Winterizing Exterior Water Faucets

by April Reinhardt
(last updated November 10, 2017)

1

While many homeowners take the time to prevent frozen water pipes within their home, some forget that outside water faucets are even more susceptible to freezing and bursting. Did you know that an eighth-inch crack as a result of water freezing, expanding, and bursting a pipe can result in a loss of 250 gallons of water per day? Where do you think that water will wind up? The resultant cost in repairs to your water pipes and possibly even your foundation can be mind boggling—this does not even count the water bill.

Why not take a few hours to completely winterize your exterior faucets and avoid the time, anguish, and money loss later on? Follow these simple steps for winterizing your exterior faucets and you will be glad that you did:

  1. Turn off the water faucets. Turn each handle clockwise until you cannot tighten it further.
  2. Locate the shut-off valve for each outside water faucet. Usually, the shut-off valves are inside of the house, near the inside pipe connected to the outside faucet. Turn the valves off tightly.
  3. Drain the inside valves. Place a bucket or large bowl underneath the inside valves, unscrew the drain plug on the side of the valves, and allow the water to drain into the bucket or bowl. Replace the drain plug.
  4. Go outside and remove any garden hoses attached to your outside faucets.

Another way that you can prevent frozen faucets is to visit your local home improvement or hardware store and purchase insulated outside faucet covers. These are specially designed to fit and protect all types of hose bibs and water spigots, outside faucet covers are easy to install. Follow the instructions that come with the kit in order to seal the faucet, and protect it from freezing water that may remain after draining your valves.

It only takes a small amount of time and money to winterize your outside faucets. The money and time you spend now will more than compensate for the money and time you may have to spend repairing burst water faucets later.

If you find, despite best efforts, that your outside water faucets freeze, you can easily thaw them and then inspect for cracks. To thaw frozen pipes: use a hair dryer on high heat; situate a heat lamp nearly touching the frozen pipe; wrap an electric heating pad around the pipe; or use a portable space heater near the pipe. Never, ever use a blowtorch or other open-flamed tool on a frozen water pipe, as you may cause the water inside to boil, resulting in an explosion.

Author Bio

April Reinhardt

An admin­istrator for a mutual fund man­age­ment firm, April deals with the writ­ten word daily. She loves to write and plans to author a memoir in the near future. April attend­ed More­head State Uni­ver­sity to pursue a BA degree in Ele­men­tary Edu­ca­tion. ...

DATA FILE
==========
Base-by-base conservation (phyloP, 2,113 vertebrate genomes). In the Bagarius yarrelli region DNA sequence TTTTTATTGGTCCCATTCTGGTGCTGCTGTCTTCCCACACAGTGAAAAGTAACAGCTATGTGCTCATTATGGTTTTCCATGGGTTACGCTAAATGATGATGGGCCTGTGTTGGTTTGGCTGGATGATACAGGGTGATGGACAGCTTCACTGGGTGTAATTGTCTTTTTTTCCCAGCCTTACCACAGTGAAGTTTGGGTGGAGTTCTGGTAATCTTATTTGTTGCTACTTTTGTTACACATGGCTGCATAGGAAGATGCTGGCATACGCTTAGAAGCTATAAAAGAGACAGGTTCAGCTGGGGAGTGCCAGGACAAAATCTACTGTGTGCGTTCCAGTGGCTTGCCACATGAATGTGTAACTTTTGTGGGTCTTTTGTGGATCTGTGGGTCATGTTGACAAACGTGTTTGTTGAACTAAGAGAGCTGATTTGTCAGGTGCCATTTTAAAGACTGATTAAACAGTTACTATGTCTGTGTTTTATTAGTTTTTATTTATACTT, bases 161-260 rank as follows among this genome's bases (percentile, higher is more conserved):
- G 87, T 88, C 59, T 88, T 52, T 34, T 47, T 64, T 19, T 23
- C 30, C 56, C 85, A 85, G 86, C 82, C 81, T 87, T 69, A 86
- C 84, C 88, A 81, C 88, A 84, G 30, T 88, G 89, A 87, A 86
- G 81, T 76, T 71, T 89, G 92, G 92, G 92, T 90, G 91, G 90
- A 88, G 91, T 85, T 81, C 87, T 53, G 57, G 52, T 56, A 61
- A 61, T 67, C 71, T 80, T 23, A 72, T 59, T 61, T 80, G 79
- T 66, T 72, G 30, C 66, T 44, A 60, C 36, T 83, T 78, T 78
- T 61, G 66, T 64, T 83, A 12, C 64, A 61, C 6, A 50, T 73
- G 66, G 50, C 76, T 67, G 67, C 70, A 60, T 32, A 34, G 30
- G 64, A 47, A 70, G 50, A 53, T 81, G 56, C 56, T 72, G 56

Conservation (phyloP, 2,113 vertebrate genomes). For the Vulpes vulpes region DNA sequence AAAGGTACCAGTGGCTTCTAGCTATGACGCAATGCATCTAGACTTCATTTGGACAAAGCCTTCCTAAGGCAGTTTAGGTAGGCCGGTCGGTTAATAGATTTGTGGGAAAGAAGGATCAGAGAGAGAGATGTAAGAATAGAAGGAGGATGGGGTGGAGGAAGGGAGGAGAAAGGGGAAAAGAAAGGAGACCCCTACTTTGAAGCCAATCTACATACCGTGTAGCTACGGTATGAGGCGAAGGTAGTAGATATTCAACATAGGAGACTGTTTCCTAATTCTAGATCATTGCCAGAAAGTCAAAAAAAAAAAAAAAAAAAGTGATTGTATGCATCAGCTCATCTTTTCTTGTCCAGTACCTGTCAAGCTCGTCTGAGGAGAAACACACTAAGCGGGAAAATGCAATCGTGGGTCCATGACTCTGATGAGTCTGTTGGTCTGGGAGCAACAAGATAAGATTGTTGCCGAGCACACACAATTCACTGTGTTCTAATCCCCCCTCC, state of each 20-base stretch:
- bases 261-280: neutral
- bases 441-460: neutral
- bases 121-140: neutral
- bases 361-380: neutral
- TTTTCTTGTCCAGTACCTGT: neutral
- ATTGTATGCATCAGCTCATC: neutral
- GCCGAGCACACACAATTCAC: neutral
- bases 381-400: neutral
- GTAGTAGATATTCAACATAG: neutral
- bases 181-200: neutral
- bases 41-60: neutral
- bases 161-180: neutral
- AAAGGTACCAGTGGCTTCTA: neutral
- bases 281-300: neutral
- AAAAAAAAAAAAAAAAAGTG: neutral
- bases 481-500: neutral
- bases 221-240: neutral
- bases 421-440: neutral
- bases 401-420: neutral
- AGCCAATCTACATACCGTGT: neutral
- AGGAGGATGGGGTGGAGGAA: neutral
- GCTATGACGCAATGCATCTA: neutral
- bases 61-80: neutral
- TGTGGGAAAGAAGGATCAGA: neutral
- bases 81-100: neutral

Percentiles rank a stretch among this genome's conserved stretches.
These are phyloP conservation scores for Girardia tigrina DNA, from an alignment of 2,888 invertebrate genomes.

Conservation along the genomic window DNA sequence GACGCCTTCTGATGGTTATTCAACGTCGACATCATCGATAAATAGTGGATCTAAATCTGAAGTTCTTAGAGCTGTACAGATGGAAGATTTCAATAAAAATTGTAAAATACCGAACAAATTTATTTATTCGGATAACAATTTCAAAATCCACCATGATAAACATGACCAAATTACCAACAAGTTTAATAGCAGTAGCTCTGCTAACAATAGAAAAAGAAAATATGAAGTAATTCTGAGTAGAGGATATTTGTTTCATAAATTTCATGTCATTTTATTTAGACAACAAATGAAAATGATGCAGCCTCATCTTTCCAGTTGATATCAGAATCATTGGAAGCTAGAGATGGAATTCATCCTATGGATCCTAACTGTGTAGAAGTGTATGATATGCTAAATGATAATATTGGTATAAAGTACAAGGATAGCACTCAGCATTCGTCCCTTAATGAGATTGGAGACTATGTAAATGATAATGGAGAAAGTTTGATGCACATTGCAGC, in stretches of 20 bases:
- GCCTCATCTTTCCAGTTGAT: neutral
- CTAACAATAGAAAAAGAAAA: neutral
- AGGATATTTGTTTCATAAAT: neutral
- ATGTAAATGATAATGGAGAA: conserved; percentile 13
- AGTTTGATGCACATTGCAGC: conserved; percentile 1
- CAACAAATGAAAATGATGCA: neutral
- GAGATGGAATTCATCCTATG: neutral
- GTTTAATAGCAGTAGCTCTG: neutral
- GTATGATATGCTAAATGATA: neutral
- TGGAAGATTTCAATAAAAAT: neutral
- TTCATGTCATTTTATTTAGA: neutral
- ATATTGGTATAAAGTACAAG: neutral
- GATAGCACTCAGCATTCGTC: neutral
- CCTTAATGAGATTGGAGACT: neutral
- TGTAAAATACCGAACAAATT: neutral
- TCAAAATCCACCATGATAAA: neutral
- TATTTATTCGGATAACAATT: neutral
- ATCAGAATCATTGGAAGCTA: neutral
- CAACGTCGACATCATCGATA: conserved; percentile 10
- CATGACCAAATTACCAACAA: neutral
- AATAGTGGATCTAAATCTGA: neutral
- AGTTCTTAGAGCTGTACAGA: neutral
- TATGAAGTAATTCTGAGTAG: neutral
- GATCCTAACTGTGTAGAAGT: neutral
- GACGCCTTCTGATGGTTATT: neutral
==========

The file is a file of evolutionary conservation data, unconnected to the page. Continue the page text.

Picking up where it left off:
MORE FROM APRIL

Caring for a Blister

Blisters are the skin's defense mechanism to protect its deeper layers from bacteria. While preventing a blister is almost ...

Discover More

Removing Stains from a Wood Deck

Most mild stains can easily be removed from a wood deck with detergent and water. Simply use a stiff brush to agitate the ...

Discover More

Replacing Damaged Sections of Carpeting

When replacing damaged sections of carpeting, you'll need a carpet remnant or leftover of the carpet you're replacing. If you ...

Discover More

Find the Right Tool Right Away Finally, a homeowner's set that includes all the tools needed to complete basic DIY projects at an affordable price! The tools are stored in a molded case for security and portability. Check out Stanley 65-Piece Homeowner's Tool Kit today!

More Home Improvement Tips

Repairing a Leaking Tank

Over time just about everything will leak, and your toilet is no different. Perhaps one of the more annoying locations for a ...

Discover More

Adjusting the Water Heater Temperature

One of the easiest, though slightly annoying, jobs that you can do around the home is adjusting the temperature of your water ...

Discover More

Using a Hand Auger

If you have a particularly nasty clog in your drain, then you may want to consider using a hand auger. Hand augers (or snakes ...

Discover More
Subscribe

FREE SERVICE: Receive an e-mail several times each week with a featured home improvement tip. Enter your address and click "Subscribe."

Comments

If you would like to add an image to your comment (not an avatar, but an image to help in making the point of your comment), include the characters [{fig}] in your comment text. You’ll be prompted to upload your image when you submit the comment. Maximum image size is 6Mpixels. Images larger than 600px wide or 1000px tall will be reduced. Up to three images may be included in a comment. All images are subject to review. Commenting privileges may be curtailed if inappropriate images are posted.

What is 4 + 3?

2012-10-26 21:19:27

Jerome

We do have an inside tap (two in fact for the same outside shut off valve. I wonder whether you shut the tap after draining it or leave it open. The tap is a foot long and reaches inside where it can be kept warm. I live where the winters are very severe.


Subscribe

FREE SERVICE: Receive an e-mail several times each week with a featured home improvement tip. Enter your address and click "Subscribe."

(Your e-mail address is not shared with anyone, ever.)